Does the jammer look like a walkie talkie?

Most commuters experienced anger because they had to hear the fellow travelers’ phone calls.

But anti-social travelers are also increasingly taking matters into their own hands by interrupting commuter calls with portable cell phone jammer.

Jennifer Lopez demonstrated one in the film Enough. The worrying new trend in reality came to the fore this week when a bus driver in Philadelphia was caught by astonished commuters.

“I guess I’m taking the law into my own hands,” he told an NBC10 reporter, “and frankly I’m proud of it.”

The jammer was stopped by a fellow traveler who noticed that everyone on the bus in his cell was having trouble getting a signal.

The jammer held a device that looks like a walkie-talkie with four antennas in hand.

The commuter said, “Every time someone tries his cell phone again, this guy subtly turns in their direction, presses a button and points to him, then continues reading his book under his creepy hood.”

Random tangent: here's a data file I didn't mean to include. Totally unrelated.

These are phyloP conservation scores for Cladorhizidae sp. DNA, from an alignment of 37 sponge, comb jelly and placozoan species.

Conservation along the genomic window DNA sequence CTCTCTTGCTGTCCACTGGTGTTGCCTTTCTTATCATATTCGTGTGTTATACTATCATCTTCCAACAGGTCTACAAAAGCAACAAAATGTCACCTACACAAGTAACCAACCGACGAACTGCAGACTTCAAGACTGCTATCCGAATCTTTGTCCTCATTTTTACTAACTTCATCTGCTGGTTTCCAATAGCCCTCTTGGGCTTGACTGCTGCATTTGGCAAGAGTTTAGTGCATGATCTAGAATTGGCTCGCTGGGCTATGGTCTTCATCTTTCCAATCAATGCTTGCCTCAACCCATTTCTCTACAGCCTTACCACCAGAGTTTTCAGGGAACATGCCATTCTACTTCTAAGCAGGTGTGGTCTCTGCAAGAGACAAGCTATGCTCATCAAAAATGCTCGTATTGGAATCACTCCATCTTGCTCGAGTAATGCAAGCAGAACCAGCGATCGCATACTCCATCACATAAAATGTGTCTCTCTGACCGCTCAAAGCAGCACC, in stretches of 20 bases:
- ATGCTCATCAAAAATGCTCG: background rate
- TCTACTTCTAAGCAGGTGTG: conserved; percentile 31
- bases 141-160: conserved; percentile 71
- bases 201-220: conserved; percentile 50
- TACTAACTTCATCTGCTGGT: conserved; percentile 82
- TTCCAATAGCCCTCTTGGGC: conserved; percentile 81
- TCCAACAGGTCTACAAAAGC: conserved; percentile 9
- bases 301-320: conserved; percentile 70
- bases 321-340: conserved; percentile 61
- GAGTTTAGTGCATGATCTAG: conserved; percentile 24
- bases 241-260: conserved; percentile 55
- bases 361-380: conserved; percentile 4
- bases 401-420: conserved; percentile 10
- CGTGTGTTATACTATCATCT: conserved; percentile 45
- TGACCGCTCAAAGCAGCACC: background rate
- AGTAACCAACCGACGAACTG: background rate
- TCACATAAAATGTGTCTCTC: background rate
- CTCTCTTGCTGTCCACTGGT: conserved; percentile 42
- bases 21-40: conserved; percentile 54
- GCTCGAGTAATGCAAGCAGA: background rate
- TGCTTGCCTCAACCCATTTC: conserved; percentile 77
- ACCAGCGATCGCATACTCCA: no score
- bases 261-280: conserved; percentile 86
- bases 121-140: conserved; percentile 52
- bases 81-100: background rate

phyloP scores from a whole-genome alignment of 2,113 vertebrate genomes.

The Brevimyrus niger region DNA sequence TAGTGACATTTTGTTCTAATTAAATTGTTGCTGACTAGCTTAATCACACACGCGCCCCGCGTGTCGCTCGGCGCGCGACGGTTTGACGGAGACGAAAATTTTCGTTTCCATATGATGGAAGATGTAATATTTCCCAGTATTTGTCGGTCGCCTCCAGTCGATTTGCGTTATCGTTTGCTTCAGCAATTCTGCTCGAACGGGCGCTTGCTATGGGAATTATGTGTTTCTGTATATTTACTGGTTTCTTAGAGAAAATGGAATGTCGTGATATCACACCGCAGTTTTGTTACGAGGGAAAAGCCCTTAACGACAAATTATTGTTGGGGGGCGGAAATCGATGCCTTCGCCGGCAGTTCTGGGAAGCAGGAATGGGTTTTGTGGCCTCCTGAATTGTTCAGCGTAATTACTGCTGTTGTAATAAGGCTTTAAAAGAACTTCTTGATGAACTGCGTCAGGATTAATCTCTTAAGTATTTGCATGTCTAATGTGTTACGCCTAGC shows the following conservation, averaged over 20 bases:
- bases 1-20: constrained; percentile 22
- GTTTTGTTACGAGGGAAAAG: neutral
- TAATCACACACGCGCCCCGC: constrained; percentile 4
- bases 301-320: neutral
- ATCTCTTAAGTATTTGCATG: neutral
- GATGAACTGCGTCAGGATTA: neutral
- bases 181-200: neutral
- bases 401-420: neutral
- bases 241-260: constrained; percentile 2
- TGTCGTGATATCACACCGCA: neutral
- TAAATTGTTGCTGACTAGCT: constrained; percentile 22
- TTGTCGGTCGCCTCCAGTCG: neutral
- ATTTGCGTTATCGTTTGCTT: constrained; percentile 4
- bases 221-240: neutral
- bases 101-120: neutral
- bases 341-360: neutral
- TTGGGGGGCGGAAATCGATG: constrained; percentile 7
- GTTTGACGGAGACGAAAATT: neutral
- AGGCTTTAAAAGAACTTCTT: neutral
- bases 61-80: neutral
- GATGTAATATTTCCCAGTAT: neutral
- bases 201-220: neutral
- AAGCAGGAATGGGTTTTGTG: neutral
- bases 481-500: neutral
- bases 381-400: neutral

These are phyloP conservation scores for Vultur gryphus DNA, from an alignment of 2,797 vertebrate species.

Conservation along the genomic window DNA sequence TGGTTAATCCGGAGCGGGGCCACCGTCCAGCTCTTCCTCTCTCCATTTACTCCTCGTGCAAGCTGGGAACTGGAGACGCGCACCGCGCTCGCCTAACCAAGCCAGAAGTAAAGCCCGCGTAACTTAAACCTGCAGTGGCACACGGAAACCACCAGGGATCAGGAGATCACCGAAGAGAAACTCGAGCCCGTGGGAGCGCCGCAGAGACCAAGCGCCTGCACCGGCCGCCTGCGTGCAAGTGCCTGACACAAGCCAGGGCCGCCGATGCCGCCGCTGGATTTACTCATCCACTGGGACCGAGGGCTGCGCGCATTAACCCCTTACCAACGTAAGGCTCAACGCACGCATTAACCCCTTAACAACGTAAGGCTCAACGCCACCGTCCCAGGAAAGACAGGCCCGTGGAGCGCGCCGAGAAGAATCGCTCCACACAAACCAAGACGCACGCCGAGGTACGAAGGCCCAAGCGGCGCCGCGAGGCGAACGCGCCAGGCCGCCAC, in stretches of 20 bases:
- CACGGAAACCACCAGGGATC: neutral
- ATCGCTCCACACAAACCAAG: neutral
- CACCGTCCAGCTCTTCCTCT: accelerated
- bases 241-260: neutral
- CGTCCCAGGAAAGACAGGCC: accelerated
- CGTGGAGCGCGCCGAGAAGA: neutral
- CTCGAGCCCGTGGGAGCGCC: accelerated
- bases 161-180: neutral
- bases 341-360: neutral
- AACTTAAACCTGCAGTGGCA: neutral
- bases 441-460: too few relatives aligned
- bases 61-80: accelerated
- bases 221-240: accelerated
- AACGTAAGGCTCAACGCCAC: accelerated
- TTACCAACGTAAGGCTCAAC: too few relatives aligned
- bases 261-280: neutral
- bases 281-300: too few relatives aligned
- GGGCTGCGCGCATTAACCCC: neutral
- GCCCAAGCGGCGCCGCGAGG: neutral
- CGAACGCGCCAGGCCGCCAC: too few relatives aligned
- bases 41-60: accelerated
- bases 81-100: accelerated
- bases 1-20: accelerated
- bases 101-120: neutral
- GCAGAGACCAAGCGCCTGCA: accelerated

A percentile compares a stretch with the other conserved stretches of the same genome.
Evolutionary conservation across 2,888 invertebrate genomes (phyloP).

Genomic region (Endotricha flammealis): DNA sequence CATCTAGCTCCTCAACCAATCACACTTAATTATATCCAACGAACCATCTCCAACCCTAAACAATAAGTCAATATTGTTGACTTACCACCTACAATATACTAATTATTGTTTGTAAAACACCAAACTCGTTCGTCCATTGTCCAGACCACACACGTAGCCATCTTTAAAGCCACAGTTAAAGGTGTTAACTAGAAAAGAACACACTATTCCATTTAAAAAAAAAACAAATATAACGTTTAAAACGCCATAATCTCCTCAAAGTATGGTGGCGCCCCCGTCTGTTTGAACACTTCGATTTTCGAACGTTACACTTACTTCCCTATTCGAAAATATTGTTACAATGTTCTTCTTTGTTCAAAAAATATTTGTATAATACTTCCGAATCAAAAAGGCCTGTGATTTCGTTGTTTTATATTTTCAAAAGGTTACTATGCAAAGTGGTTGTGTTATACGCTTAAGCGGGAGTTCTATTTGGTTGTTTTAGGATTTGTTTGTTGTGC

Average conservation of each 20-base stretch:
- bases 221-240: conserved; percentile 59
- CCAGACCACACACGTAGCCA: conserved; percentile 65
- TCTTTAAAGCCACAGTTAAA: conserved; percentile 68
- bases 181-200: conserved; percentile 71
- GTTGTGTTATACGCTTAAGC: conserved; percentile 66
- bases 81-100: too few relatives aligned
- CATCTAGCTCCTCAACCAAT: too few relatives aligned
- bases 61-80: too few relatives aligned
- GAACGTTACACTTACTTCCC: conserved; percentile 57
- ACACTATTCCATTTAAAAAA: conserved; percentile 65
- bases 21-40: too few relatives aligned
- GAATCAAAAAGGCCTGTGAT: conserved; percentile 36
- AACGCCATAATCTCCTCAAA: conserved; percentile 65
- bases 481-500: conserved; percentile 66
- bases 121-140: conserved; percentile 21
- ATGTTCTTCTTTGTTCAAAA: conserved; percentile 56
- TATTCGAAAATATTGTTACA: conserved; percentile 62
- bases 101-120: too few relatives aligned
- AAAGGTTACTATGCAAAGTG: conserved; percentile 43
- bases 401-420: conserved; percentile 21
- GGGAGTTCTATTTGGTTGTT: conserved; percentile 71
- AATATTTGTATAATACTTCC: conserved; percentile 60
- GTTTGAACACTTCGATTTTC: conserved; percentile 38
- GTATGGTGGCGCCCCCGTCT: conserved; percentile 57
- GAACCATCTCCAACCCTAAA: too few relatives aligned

Users feel that they have some control over society that they see as an increasingly ruthless society. ‘

The illegal devices block both radio and mobile phone signals, including nearby emergency centers, which can lead to a public security disaster in the event of a terrorist attack.

Incoming calls are also blocked, so travelers cannot hear emergency messages.

A daily commuter from New Jersey to New York, who carries a jammer every day on his transit trip, said: “These are the best things ever”

He told Forbes that he uses the pocket-sized device bought from a website that selectively imports it from China when a fellow traveler speaks too loud or too long.

“If I used it, I have to cut off a loud speaker on the train next to me.” He claims he never felt guilty. “No fault,” he says, “just personal high fives.”